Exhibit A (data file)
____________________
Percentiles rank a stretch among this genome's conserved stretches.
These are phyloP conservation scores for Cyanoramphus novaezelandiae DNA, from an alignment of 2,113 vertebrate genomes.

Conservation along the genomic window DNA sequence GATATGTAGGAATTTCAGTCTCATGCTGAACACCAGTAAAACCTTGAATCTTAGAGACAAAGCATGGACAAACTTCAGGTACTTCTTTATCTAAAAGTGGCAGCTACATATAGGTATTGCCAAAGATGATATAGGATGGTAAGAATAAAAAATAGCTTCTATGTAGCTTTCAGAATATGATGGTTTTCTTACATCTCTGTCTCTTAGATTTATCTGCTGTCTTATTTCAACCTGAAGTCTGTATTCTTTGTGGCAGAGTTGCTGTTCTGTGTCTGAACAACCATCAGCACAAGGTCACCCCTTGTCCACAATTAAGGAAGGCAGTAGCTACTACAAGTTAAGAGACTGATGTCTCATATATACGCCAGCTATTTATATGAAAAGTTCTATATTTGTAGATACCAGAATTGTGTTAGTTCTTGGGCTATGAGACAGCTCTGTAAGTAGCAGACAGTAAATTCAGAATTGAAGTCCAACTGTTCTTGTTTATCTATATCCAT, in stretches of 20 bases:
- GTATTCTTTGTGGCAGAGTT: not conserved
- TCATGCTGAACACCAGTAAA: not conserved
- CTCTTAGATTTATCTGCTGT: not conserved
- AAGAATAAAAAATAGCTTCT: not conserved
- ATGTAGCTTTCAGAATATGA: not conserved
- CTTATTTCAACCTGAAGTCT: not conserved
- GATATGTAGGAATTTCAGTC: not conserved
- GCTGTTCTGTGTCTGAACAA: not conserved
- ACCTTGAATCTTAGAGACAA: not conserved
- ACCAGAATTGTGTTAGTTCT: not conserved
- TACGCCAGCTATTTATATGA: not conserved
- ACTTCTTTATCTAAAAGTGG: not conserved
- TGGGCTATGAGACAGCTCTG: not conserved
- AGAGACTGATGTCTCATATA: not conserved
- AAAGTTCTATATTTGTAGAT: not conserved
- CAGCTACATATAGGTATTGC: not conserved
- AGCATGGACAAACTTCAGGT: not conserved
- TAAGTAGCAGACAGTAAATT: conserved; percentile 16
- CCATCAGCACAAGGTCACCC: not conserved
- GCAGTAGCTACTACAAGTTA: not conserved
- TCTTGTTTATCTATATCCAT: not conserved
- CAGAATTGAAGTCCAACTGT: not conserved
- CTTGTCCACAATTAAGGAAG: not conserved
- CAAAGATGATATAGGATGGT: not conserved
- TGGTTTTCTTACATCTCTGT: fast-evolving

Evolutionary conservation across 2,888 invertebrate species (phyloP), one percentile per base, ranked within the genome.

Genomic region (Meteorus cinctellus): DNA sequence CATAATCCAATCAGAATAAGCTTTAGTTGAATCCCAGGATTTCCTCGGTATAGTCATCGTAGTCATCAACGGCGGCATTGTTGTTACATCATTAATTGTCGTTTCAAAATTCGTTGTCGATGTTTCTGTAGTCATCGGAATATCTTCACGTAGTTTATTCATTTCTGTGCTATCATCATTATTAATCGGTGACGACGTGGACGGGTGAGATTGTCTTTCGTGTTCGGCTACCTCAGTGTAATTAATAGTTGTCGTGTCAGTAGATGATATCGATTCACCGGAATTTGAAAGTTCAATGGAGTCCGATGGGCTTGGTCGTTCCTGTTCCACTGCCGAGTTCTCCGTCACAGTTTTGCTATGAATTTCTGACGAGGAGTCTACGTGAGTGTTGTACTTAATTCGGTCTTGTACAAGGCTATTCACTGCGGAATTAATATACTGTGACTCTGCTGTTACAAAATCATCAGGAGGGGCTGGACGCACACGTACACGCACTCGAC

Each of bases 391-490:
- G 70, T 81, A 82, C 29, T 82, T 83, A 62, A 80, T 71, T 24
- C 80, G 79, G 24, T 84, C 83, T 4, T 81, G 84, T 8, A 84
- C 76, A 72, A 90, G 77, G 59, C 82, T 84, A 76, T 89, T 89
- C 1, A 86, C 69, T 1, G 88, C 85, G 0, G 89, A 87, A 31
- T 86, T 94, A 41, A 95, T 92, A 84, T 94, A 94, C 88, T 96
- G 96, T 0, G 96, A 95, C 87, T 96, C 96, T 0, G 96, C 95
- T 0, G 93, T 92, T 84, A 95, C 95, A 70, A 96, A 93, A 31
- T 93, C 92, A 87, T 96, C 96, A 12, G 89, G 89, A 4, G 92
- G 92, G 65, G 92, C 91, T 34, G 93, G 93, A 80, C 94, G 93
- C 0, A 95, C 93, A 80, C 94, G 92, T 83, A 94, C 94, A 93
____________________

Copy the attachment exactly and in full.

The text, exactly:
Percentiles rank a stretch among this genome's conserved stretches.
These are phyloP conservation scores for Cyanoramphus novaezelandiae DNA, from an alignment of 2,113 vertebrate genomes.

Conservation along the genomic window DNA sequence GATATGTAGGAATTTCAGTCTCATGCTGAACACCAGTAAAACCTTGAATCTTAGAGACAAAGCATGGACAAACTTCAGGTACTTCTTTATCTAAAAGTGGCAGCTACATATAGGTATTGCCAAAGATGATATAGGATGGTAAGAATAAAAAATAGCTTCTATGTAGCTTTCAGAATATGATGGTTTTCTTACATCTCTGTCTCTTAGATTTATCTGCTGTCTTATTTCAACCTGAAGTCTGTATTCTTTGTGGCAGAGTTGCTGTTCTGTGTCTGAACAACCATCAGCACAAGGTCACCCCTTGTCCACAATTAAGGAAGGCAGTAGCTACTACAAGTTAAGAGACTGATGTCTCATATATACGCCAGCTATTTATATGAAAAGTTCTATATTTGTAGATACCAGAATTGTGTTAGTTCTTGGGCTATGAGACAGCTCTGTAAGTAGCAGACAGTAAATTCAGAATTGAAGTCCAACTGTTCTTGTTTATCTATATCCAT, in stretches of 20 bases:
- GTATTCTTTGTGGCAGAGTT: not conserved
- TCATGCTGAACACCAGTAAA: not conserved
- CTCTTAGATTTATCTGCTGT: not conserved
- AAGAATAAAAAATAGCTTCT: not conserved
- ATGTAGCTTTCAGAATATGA: not conserved
- CTTATTTCAACCTGAAGTCT: not conserved
- GATATGTAGGAATTTCAGTC: not conserved
- GCTGTTCTGTGTCTGAACAA: not conserved
- ACCTTGAATCTTAGAGACAA: not conserved
- ACCAGAATTGTGTTAGTTCT: not conserved
- TACGCCAGCTATTTATATGA: not conserved
- ACTTCTTTATCTAAAAGTGG: not conserved
- TGGGCTATGAGACAGCTCTG: not conserved
- AGAGACTGATGTCTCATATA: not conserved
- AAAGTTCTATATTTGTAGAT: not conserved
- CAGCTACATATAGGTATTGC: not conserved
- AGCATGGACAAACTTCAGGT: not conserved
- TAAGTAGCAGACAGTAAATT: conserved; percentile 16
- CCATCAGCACAAGGTCACCC: not conserved
- GCAGTAGCTACTACAAGTTA: not conserved
- TCTTGTTTATCTATATCCAT: not conserved
- CAGAATTGAAGTCCAACTGT: not conserved
- CTTGTCCACAATTAAGGAAG: not conserved
- CAAAGATGATATAGGATGGT: not conserved
- TGGTTTTCTTACATCTCTGT: fast-evolving

Evolutionary conservation across 2,888 invertebrate species (phyloP), one percentile per base, ranked within the genome.

Genomic region (Meteorus cinctellus): DNA sequence CATAATCCAATCAGAATAAGCTTTAGTTGAATCCCAGGATTTCCTCGGTATAGTCATCGTAGTCATCAACGGCGGCATTGTTGTTACATCATTAATTGTCGTTTCAAAATTCGTTGTCGATGTTTCTGTAGTCATCGGAATATCTTCACGTAGTTTATTCATTTCTGTGCTATCATCATTATTAATCGGTGACGACGTGGACGGGTGAGATTGTCTTTCGTGTTCGGCTACCTCAGTGTAATTAATAGTTGTCGTGTCAGTAGATGATATCGATTCACCGGAATTTGAAAGTTCAATGGAGTCCGATGGGCTTGGTCGTTCCTGTTCCACTGCCGAGTTCTCCGTCACAGTTTTGCTATGAATTTCTGACGAGGAGTCTACGTGAGTGTTGTACTTAATTCGGTCTTGTACAAGGCTATTCACTGCGGAATTAATATACTGTGACTCTGCTGTTACAAAATCATCAGGAGGGGCTGGACGCACACGTACACGCACTCGAC

Each of bases 391-490:
- G 70, T 81, A 82, C 29, T 82, T 83, A 62, A 80, T 71, T 24
- C 80, G 79, G 24, T 84, C 83, T 4, T 81, G 84, T 8, A 84
- C 76, A 72, A 90, G 77, G 59, C 82, T 84, A 76, T 89, T 89
- C 1, A 86, C 69, T 1, G 88, C 85, G 0, G 89, A 87, A 31
- T 86, T 94, A 41, A 95, T 92, A 84, T 94, A 94, C 88, T 96
- G 96, T 0, G 96, A 95, C 87, T 96, C 96, T 0, G 96, C 95
- T 0, G 93, T 92, T 84, A 95, C 95, A 70, A 96, A 93, A 31
- T 93, C 92, A 87, T 96, C 96, A 12, G 89, G 89, A 4, G 92
- G 92, G 65, G 92, C 91, T 34, G 93, G 93, A 80, C 94, G 93
- C 0, A 95, C 93, A 80, C 94, G 92, T 83, A 94, C 94, A 93